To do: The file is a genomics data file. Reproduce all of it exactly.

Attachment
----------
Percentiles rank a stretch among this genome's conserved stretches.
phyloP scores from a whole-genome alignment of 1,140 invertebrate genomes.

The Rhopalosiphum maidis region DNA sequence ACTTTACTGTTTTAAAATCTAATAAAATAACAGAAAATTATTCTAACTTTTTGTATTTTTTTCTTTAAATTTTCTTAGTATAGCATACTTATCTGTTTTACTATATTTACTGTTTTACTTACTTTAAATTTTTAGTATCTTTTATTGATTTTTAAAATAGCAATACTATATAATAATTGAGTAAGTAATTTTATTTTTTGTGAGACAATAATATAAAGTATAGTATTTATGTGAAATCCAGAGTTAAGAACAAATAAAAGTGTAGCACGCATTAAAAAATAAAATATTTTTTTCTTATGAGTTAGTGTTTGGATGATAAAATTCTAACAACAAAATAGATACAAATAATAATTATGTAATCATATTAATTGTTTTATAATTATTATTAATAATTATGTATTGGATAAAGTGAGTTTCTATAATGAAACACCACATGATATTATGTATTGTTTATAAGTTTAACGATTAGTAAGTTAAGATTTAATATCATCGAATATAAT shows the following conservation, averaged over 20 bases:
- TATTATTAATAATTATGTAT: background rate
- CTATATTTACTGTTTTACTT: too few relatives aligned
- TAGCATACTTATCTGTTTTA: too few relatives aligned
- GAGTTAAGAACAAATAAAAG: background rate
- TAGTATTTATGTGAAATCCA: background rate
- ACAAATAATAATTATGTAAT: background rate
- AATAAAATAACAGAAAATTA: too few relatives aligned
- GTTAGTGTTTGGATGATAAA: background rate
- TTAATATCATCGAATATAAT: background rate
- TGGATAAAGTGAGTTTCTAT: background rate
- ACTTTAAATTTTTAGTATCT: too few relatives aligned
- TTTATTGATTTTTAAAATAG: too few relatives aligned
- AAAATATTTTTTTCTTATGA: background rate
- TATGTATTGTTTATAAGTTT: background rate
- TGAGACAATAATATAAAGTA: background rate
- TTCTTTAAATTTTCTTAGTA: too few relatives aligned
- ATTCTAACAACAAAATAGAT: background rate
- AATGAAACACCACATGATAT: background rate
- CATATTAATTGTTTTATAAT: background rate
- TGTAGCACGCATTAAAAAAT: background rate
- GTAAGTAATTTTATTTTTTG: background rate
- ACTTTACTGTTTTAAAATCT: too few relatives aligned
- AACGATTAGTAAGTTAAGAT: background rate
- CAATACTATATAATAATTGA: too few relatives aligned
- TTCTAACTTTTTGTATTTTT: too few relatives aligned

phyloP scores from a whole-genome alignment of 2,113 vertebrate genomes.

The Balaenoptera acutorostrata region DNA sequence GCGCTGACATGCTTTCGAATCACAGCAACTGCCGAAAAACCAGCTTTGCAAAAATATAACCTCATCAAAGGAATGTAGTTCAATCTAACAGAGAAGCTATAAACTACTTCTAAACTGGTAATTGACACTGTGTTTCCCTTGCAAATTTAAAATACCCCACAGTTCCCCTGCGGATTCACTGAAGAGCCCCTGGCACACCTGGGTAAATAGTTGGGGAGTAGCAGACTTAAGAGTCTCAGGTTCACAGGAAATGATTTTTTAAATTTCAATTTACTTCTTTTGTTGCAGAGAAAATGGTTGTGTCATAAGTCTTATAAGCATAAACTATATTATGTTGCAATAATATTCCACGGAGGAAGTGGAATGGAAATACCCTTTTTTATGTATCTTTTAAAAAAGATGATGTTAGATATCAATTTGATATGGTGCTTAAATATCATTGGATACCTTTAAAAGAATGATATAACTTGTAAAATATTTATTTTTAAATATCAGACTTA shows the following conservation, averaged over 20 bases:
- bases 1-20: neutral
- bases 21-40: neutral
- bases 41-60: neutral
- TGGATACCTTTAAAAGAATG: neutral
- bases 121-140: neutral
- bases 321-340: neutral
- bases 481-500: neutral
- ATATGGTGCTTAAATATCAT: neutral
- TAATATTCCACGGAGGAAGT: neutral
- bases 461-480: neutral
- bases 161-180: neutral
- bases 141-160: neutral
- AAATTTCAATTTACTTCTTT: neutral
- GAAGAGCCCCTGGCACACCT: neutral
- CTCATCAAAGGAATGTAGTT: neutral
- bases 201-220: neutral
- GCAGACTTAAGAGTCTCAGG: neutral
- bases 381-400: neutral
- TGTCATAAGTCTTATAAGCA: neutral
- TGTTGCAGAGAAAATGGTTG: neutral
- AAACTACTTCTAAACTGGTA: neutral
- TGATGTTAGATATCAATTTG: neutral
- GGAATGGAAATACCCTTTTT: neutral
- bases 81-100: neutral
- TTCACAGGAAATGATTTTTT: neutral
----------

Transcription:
Percentiles rank a stretch among this genome's conserved stretches.
phyloP scores from a whole-genome alignment of 1,140 invertebrate genomes.

The Rhopalosiphum maidis region DNA sequence ACTTTACTGTTTTAAAATCTAATAAAATAACAGAAAATTATTCTAACTTTTTGTATTTTTTTCTTTAAATTTTCTTAGTATAGCATACTTATCTGTTTTACTATATTTACTGTTTTACTTACTTTAAATTTTTAGTATCTTTTATTGATTTTTAAAATAGCAATACTATATAATAATTGAGTAAGTAATTTTATTTTTTGTGAGACAATAATATAAAGTATAGTATTTATGTGAAATCCAGAGTTAAGAACAAATAAAAGTGTAGCACGCATTAAAAAATAAAATATTTTTTTCTTATGAGTTAGTGTTTGGATGATAAAATTCTAACAACAAAATAGATACAAATAATAATTATGTAATCATATTAATTGTTTTATAATTATTATTAATAATTATGTATTGGATAAAGTGAGTTTCTATAATGAAACACCACATGATATTATGTATTGTTTATAAGTTTAACGATTAGTAAGTTAAGATTTAATATCATCGAATATAAT shows the following conservation, averaged over 20 bases:
- TATTATTAATAATTATGTAT: background rate
- CTATATTTACTGTTTTACTT: too few relatives aligned
- TAGCATACTTATCTGTTTTA: too few relatives aligned
- GAGTTAAGAACAAATAAAAG: background rate
- TAGTATTTATGTGAAATCCA: background rate
- ACAAATAATAATTATGTAAT: background rate
- AATAAAATAACAGAAAATTA: too few relatives aligned
- GTTAGTGTTTGGATGATAAA: background rate
- TTAATATCATCGAATATAAT: background rate
- TGGATAAAGTGAGTTTCTAT: background rate
- ACTTTAAATTTTTAGTATCT: too few relatives aligned
- TTTATTGATTTTTAAAATAG: too few relatives aligned
- AAAATATTTTTTTCTTATGA: background rate
- TATGTATTGTTTATAAGTTT: background rate
- TGAGACAATAATATAAAGTA: background rate
- TTCTTTAAATTTTCTTAGTA: too few relatives aligned
- ATTCTAACAACAAAATAGAT: background rate
- AATGAAACACCACATGATAT: background rate
- CATATTAATTGTTTTATAAT: background rate
- TGTAGCACGCATTAAAAAAT: background rate
- GTAAGTAATTTTATTTTTTG: background rate
- ACTTTACTGTTTTAAAATCT: too few relatives aligned
- AACGATTAGTAAGTTAAGAT: background rate
- CAATACTATATAATAATTGA: too few relatives aligned
- TTCTAACTTTTTGTATTTTT: too few relatives aligned

phyloP scores from a whole-genome alignment of 2,113 vertebrate genomes.

The Balaenoptera acutorostrata region DNA sequence GCGCTGACATGCTTTCGAATCACAGCAACTGCCGAAAAACCAGCTTTGCAAAAATATAACCTCATCAAAGGAATGTAGTTCAATCTAACAGAGAAGCTATAAACTACTTCTAAACTGGTAATTGACACTGTGTTTCCCTTGCAAATTTAAAATACCCCACAGTTCCCCTGCGGATTCACTGAAGAGCCCCTGGCACACCTGGGTAAATAGTTGGGGAGTAGCAGACTTAAGAGTCTCAGGTTCACAGGAAATGATTTTTTAAATTTCAATTTACTTCTTTTGTTGCAGAGAAAATGGTTGTGTCATAAGTCTTATAAGCATAAACTATATTATGTTGCAATAATATTCCACGGAGGAAGTGGAATGGAAATACCCTTTTTTATGTATCTTTTAAAAAAGATGATGTTAGATATCAATTTGATATGGTGCTTAAATATCATTGGATACCTTTAAAAGAATGATATAACTTGTAAAATATTTATTTTTAAATATCAGACTTA shows the following conservation, averaged over 20 bases:
- bases 1-20: neutral
- bases 21-40: neutral
- bases 41-60: neutral
- TGGATACCTTTAAAAGAATG: neutral
- bases 121-140: neutral
- bases 321-340: neutral
- bases 481-500: neutral
- ATATGGTGCTTAAATATCAT: neutral
- TAATATTCCACGGAGGAAGT: neutral
- bases 461-480: neutral
- bases 161-180: neutral
- bases 141-160: neutral
- AAATTTCAATTTACTTCTTT: neutral
- GAAGAGCCCCTGGCACACCT: neutral
- CTCATCAAAGGAATGTAGTT: neutral
- bases 201-220: neutral
- GCAGACTTAAGAGTCTCAGG: neutral
- bases 381-400: neutral
- TGTCATAAGTCTTATAAGCA: neutral
- TGTTGCAGAGAAAATGGTTG: neutral
- AAACTACTTCTAAACTGGTA: neutral
- TGATGTTAGATATCAATTTG: neutral
- GGAATGGAAATACCCTTTTT: neutral
- bases 81-100: neutral
- TTCACAGGAAATGATTTTTT: neutral